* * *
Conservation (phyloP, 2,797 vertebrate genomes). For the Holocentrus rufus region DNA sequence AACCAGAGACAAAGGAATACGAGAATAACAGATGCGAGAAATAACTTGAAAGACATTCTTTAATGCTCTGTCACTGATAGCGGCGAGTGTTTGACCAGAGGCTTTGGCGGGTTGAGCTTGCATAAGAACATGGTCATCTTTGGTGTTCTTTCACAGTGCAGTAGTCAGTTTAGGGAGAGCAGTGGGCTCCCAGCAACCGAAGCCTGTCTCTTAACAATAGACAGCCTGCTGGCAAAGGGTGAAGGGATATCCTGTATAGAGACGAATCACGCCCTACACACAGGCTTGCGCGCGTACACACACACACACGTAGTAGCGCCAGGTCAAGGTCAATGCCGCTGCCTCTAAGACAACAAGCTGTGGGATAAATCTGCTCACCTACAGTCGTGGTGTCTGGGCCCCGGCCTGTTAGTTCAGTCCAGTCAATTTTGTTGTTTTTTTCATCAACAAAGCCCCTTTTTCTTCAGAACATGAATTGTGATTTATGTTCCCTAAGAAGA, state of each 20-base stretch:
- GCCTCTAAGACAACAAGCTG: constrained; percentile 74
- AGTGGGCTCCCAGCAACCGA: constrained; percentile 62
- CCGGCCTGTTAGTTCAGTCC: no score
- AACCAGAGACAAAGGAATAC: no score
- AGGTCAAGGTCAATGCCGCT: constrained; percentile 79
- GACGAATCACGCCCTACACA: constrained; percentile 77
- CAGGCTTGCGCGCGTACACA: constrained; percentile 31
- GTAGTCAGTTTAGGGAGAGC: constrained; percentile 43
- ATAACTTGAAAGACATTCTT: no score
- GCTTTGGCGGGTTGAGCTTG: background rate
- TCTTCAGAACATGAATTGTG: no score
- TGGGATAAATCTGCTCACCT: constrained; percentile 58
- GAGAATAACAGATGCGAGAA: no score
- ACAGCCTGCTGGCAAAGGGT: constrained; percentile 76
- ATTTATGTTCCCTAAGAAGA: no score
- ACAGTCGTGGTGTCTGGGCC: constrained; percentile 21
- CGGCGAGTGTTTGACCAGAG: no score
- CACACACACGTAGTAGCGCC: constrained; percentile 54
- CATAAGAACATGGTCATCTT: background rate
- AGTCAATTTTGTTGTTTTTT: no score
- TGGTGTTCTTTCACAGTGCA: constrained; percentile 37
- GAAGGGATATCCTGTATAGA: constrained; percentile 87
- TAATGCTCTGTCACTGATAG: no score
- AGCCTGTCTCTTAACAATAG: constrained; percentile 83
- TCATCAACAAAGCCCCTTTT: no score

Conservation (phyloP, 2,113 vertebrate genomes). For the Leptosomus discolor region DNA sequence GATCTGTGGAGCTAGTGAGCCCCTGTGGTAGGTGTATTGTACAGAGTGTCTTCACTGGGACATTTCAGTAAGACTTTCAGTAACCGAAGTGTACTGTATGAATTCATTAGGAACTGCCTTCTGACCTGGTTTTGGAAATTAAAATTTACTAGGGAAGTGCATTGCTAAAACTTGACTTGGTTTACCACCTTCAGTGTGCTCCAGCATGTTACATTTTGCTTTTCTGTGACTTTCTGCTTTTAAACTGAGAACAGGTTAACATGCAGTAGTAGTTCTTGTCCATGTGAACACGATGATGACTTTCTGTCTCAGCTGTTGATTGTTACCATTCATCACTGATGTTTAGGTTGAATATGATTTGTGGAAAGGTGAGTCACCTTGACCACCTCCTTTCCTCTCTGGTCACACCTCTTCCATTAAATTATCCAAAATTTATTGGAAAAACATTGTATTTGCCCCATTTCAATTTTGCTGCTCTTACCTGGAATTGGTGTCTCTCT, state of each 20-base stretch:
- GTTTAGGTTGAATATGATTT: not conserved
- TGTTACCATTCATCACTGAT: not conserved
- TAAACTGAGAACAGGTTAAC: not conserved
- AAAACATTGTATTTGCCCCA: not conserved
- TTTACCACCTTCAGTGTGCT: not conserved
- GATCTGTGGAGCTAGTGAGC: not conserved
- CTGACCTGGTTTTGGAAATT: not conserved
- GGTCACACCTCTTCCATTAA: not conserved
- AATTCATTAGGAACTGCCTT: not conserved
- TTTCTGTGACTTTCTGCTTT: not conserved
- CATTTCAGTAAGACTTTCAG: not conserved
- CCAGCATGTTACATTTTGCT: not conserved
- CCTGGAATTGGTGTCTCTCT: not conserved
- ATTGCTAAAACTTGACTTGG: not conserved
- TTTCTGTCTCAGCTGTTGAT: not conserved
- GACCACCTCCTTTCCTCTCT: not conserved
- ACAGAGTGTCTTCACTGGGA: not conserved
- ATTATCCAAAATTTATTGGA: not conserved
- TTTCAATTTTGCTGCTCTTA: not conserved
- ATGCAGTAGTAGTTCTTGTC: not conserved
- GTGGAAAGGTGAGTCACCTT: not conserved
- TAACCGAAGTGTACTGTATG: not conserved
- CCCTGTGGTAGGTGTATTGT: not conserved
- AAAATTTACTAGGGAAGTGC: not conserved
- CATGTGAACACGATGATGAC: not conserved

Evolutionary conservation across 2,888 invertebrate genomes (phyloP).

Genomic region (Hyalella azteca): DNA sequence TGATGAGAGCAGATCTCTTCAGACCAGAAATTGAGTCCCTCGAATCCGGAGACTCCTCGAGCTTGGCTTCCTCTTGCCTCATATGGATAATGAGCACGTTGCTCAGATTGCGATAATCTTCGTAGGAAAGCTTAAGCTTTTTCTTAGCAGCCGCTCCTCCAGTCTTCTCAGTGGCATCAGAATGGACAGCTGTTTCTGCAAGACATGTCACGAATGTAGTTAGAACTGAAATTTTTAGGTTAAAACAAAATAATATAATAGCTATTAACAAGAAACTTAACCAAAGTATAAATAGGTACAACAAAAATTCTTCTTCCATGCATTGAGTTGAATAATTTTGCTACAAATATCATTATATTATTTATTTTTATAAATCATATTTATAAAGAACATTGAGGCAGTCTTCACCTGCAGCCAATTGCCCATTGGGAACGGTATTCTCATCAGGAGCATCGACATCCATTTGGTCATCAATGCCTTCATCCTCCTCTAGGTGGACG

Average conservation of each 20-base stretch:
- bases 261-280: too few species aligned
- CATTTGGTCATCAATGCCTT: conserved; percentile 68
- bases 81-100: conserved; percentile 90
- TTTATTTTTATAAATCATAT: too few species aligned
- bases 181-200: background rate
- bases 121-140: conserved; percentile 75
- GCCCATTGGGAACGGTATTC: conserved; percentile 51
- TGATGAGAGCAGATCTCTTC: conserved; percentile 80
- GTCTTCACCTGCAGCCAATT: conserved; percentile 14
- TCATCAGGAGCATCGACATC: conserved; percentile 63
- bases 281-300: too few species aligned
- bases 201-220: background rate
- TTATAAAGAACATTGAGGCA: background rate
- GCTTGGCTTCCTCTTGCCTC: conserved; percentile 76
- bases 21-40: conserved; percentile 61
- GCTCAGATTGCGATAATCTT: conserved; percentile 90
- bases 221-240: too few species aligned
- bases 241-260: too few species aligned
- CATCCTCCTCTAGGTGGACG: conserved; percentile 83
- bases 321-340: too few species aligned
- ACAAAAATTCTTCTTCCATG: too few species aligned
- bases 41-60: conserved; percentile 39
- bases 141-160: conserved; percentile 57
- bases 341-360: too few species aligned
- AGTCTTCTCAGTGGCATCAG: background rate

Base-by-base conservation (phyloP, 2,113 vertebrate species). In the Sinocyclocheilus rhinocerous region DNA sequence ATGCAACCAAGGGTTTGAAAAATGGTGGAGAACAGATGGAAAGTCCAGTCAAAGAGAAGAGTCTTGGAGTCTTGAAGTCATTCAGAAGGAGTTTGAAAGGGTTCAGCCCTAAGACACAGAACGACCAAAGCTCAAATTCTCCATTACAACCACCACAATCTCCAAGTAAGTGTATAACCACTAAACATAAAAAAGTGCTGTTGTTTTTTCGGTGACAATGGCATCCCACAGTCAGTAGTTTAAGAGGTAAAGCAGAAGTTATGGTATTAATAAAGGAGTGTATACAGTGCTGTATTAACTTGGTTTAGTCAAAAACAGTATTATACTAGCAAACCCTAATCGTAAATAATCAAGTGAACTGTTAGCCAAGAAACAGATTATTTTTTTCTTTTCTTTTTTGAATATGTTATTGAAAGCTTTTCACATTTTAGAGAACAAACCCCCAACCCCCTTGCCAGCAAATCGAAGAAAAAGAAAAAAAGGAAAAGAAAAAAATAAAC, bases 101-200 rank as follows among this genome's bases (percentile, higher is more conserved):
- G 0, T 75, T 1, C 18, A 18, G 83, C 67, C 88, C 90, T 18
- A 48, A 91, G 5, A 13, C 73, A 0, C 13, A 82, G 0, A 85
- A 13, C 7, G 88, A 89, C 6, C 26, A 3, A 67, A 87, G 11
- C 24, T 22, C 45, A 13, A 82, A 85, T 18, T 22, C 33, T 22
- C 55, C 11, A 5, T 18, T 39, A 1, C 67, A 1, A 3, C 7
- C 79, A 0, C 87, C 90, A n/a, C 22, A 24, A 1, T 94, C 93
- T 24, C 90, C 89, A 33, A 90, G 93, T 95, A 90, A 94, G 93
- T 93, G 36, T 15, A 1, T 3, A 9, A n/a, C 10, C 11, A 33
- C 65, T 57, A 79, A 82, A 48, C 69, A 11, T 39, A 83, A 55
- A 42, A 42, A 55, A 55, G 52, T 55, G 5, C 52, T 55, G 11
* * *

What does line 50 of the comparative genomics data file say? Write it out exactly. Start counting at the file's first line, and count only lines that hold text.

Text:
- CCCTGTGGTAGGTGTATTGT: not conserved